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Complexity and Financial Panics

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  • Ricardo J. Caballero
  • Alp Simsek

Abstract

During extreme financial crises, all of a sudden, the financial world that was once rife with profit opportunities for financial institutions (banks, for short) becomes exceedingly complex. Confusion and uncertainty follow, ravaging financial markets and triggering massive flight-to-quality episodes. In this paper we propose a model of this phenomenon. In our model, banks normally collect information about their trading partners which assures them of the soundness of these relationships. However, when acute financial distress emerges in parts of the financial network, it is not enough to be informed about these partners, as it also becomes important to learn about the health of their trading partners. As conditions continue to deteriorate, banks must learn about the health of the trading partners of the trading partners of the trading partners, and so on. At some point, the cost of information gathering becomes too unmanageable for banks, uncertainty spikes, and they have no option but to withdraw from loan commitments and illiquid positions. A flight-to-quality ensues, and the financial crisis spreads.

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Bibliographic Info

Paper provided by National Bureau of Economic Research, Inc in its series NBER Working Papers with number 14997.

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Date of creation: May 2009
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Handle: RePEc:nbr:nberwo:14997

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  1. Freixas, Xavier & Parigi, Bruno & Rochet, Jean Charles, 1999. "Systemic Risk, Interbank Relations and Liquidity Provision by the Central Bank," CEPR Discussion Papers 2325, C.E.P.R. Discussion Papers.
  2. Rochet, Jean-Charles & Tirole, Jean, 1996. "Interbank Lending and Systemic Risk," Journal of Money, Credit and Banking, Blackwell Publishing, vol. 28(4), pages 733-62, November.
  3. Lagunoff, Roger & Schreft, Stacey L., 2001. "A Model of Financial Fragility," Journal of Economic Theory, Elsevier, vol. 99(1-2), pages 220-264, July.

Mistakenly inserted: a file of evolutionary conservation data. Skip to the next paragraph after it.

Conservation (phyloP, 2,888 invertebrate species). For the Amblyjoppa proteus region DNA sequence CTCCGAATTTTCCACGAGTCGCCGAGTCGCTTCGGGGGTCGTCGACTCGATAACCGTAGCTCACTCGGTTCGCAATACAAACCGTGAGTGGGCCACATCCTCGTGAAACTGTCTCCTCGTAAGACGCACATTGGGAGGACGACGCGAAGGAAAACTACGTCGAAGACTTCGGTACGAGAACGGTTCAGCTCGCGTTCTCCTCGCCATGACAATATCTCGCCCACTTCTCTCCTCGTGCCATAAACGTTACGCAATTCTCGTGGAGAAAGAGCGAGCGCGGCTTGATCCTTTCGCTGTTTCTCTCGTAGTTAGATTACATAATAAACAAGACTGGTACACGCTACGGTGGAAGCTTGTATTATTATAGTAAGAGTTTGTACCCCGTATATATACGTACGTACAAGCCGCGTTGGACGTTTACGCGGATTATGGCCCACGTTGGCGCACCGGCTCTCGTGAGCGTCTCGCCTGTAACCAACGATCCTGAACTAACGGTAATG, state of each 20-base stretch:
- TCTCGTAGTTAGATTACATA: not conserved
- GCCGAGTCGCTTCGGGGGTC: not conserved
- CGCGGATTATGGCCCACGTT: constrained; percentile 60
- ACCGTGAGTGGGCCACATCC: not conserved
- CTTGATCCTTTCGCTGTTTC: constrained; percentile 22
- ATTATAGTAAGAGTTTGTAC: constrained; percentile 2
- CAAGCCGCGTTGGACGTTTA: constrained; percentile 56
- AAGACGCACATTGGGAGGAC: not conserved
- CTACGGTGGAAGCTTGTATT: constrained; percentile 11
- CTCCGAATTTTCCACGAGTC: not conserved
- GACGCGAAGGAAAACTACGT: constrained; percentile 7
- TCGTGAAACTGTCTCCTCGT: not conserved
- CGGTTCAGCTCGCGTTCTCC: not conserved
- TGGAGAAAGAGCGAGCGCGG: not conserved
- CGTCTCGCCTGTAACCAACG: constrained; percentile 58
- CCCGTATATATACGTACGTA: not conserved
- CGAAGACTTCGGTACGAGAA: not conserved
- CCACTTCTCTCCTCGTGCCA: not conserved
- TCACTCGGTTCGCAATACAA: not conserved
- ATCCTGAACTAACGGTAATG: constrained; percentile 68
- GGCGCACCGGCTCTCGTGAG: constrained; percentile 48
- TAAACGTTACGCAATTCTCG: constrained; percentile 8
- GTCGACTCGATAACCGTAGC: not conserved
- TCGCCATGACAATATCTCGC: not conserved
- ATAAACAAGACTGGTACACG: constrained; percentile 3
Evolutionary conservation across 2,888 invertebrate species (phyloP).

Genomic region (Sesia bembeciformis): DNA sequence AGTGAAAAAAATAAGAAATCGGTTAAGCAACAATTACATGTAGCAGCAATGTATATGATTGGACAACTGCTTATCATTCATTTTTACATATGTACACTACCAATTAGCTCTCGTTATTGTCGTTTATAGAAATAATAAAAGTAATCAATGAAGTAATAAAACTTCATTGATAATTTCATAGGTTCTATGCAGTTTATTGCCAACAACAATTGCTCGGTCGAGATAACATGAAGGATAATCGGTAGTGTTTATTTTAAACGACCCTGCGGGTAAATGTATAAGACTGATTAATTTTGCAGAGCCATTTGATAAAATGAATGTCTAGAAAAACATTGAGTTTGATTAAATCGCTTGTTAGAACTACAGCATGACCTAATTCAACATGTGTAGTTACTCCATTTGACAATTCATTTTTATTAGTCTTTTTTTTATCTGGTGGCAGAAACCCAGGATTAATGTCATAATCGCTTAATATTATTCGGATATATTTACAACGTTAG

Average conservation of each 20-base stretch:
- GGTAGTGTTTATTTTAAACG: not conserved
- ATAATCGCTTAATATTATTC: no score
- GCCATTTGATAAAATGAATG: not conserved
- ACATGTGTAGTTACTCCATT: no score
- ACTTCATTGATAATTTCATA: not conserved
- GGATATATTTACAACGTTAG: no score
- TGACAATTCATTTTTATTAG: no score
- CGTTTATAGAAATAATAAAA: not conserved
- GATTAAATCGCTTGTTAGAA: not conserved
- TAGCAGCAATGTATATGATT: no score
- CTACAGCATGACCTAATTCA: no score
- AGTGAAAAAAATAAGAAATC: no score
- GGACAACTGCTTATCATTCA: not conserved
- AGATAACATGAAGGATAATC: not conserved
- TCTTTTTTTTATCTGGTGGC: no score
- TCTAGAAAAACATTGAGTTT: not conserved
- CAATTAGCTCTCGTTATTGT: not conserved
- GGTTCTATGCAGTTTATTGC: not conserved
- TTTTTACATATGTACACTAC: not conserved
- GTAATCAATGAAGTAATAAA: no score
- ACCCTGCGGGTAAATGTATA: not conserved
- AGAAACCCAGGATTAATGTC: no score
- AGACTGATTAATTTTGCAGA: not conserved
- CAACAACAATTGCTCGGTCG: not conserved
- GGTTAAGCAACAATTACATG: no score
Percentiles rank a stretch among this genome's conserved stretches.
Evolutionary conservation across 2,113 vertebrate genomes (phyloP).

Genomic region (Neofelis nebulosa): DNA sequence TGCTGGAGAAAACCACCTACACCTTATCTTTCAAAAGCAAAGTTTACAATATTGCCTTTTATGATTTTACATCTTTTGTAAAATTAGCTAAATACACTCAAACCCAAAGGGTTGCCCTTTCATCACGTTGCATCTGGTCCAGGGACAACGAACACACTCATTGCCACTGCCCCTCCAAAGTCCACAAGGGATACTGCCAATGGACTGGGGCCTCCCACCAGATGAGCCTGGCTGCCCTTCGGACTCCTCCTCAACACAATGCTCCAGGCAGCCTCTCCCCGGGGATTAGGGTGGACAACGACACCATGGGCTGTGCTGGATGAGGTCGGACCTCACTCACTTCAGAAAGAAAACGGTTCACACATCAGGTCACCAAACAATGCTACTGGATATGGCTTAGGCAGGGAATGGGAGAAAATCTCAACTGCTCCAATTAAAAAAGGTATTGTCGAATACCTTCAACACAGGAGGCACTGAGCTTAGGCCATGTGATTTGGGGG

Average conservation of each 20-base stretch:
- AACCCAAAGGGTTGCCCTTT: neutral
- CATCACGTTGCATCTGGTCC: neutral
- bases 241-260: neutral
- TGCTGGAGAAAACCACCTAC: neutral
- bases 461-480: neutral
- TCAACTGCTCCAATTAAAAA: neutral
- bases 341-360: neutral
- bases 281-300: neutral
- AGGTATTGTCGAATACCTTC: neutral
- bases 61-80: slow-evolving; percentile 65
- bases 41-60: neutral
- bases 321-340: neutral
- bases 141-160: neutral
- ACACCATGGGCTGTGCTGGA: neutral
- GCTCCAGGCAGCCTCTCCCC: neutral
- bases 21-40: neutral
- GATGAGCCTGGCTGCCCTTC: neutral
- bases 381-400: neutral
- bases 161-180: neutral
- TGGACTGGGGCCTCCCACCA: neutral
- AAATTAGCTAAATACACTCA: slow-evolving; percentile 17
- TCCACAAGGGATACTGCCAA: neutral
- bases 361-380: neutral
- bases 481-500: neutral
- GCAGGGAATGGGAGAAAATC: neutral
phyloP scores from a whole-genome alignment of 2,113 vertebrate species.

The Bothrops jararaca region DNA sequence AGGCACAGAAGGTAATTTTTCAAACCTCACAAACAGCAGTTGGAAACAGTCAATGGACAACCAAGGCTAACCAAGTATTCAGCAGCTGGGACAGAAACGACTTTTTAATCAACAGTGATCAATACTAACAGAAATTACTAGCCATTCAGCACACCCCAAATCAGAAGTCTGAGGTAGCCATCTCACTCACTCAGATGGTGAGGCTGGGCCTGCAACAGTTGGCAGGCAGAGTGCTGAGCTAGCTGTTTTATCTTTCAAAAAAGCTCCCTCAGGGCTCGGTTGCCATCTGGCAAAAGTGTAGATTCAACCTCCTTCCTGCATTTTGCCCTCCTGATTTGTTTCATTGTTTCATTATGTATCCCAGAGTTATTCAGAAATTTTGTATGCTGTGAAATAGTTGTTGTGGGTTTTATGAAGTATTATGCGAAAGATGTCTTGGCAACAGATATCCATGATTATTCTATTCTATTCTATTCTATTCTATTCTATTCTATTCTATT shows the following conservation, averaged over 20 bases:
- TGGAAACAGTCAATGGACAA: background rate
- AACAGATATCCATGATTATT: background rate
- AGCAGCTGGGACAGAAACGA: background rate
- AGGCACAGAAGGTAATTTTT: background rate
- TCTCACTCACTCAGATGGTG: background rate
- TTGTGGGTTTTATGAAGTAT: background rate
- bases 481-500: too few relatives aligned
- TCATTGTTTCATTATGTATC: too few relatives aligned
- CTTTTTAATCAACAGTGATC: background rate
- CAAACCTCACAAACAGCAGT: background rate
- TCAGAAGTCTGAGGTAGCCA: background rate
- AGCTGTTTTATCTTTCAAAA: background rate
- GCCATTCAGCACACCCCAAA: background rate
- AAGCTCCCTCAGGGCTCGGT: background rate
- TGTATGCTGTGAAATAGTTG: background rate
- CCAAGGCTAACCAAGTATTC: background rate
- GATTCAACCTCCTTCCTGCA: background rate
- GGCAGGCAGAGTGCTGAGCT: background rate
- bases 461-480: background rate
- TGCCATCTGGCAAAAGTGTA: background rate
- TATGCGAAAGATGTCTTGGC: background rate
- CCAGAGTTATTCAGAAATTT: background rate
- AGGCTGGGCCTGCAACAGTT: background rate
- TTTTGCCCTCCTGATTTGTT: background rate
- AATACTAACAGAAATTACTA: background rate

4. Ricardo J. Caballero & Arvind Krishnamurthy, 2007. "Collective Risk Management in a Flight to Quality Episode," NBER Working Papers 12896, National Bureau of Economic Research, Inc.
  5. Bryan R. Routledge & Stanley E. Zin, 2000. "Model Uncertainty and Liquidity," Econometric Society World Congress 2000 Contributed Papers 1617, Econometric Society.
  6. Diamond, Douglas W & Dybvig, Philip H, 1983. "Bank Runs, Deposit Insurance, and Liquidity," Journal of Political Economy, University of Chicago Press, vol. 91(3), pages 401-19, June.
  7. Rodrigo Cifuentes & Hyun Song Shin & Gianluigi Ferrucci, 2005. "Liquidity Risk and Contagion," Journal of the European Economic Association, MIT Press, vol. 3(2-3), pages 556-566, 04/05.
  8. Larry Eisenberg & Thomas H. Noe, 2001. "Systemic Risk in Financial Systems," Management Science, INFORMS, vol. 47(2), pages 236-249, February.
  9. Yaron Leitner, 2005. "Financial Networks: Contagion, Commitment, and Private Sector Bailouts," Journal of Finance, American Finance Association, vol. 60(6), pages 2925-2953, December.
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Cited by:
  1. Anand, Kartik & Gai, Prasanna & Marsili, Matteo, 2012. "Rollover risk, network structure and systemic financial crises," Journal of Economic Dynamics and Control, Elsevier, vol. 36(8), pages 1088-1100.
  2. Ricardo J. Caballero, 2010. "Macroeconomics after the Crisis: Time to Deal with the Pretense-of-Knowledge Syndrome," NBER Working Papers 16429, National Bureau of Economic Research, Inc.
  3. Kartik Anand & Prasanna Gai & Matteo Marsili, 2009. "Financial crises and the evaporation of trust," Papers 0911.3099, arXiv.org.
  4. Helmut Wagner, 2010. "The causes of the recent financial crisis and the role of central banks in avoiding the next one," International Economics and Economic Policy, Springer, vol. 7(1), pages 63-82, May.
  5. Basu, Kaushik, 2009. "A Simple Model of the Financial Crisis of 2007-9 with Implications for the Design of a Stimulus Package," Working Papers 09-11, Cornell University, Center for Analytic Economics.
  6. Roger Koppl & William Luther, 2012. "Hayek, Keynes, and modern macroeconomics," The Review of Austrian Economics, Springer, vol. 25(3), pages 223-241, September.
  7. Jeong-Bon Kim & Li Li & Mary L. Z. Ma & Frank M. Song, 2013. "CEO Option Compensation, Risk-Taking Incentives, and Systemic Risk in the Banking Industry," Working Papers 182013, Hong Kong Institute for Monetary Research.
  8. Pol, Eduardo, 2012. "The preponderant causes of the USA banking crisis 2007–08," Journal of Behavioral and Experimental Economics (formerly The Journal of Socio-Economics), Elsevier, vol. 41(5), pages 519-528.
  9. Acharya, Viral & Bisin, Alberto, 2014. "Counterparty risk externality: Centralized versus over-the-counter markets," Journal of Economic Theory, Elsevier, vol. 149(C), pages 153-182.
  10. Cizkowicz, Piotr & Rzonca, Andrzej, 2011. "Interest rates close to zero, post-crisis restructuring and natural interest rate," MPRA Paper 36989, University Library of Munich, Germany.
  11. Bhaskar DasGupta & Lakshmi Kaligounder, 2014. "Densely Entangled Financial Systems," Papers 1402.5208, arXiv.org.
  12. Upper, Christian, 2011. "Simulation methods to assess the danger of contagion in interbank markets," Journal of Financial Stability, Elsevier, vol. 7(3), pages 111-125, August.

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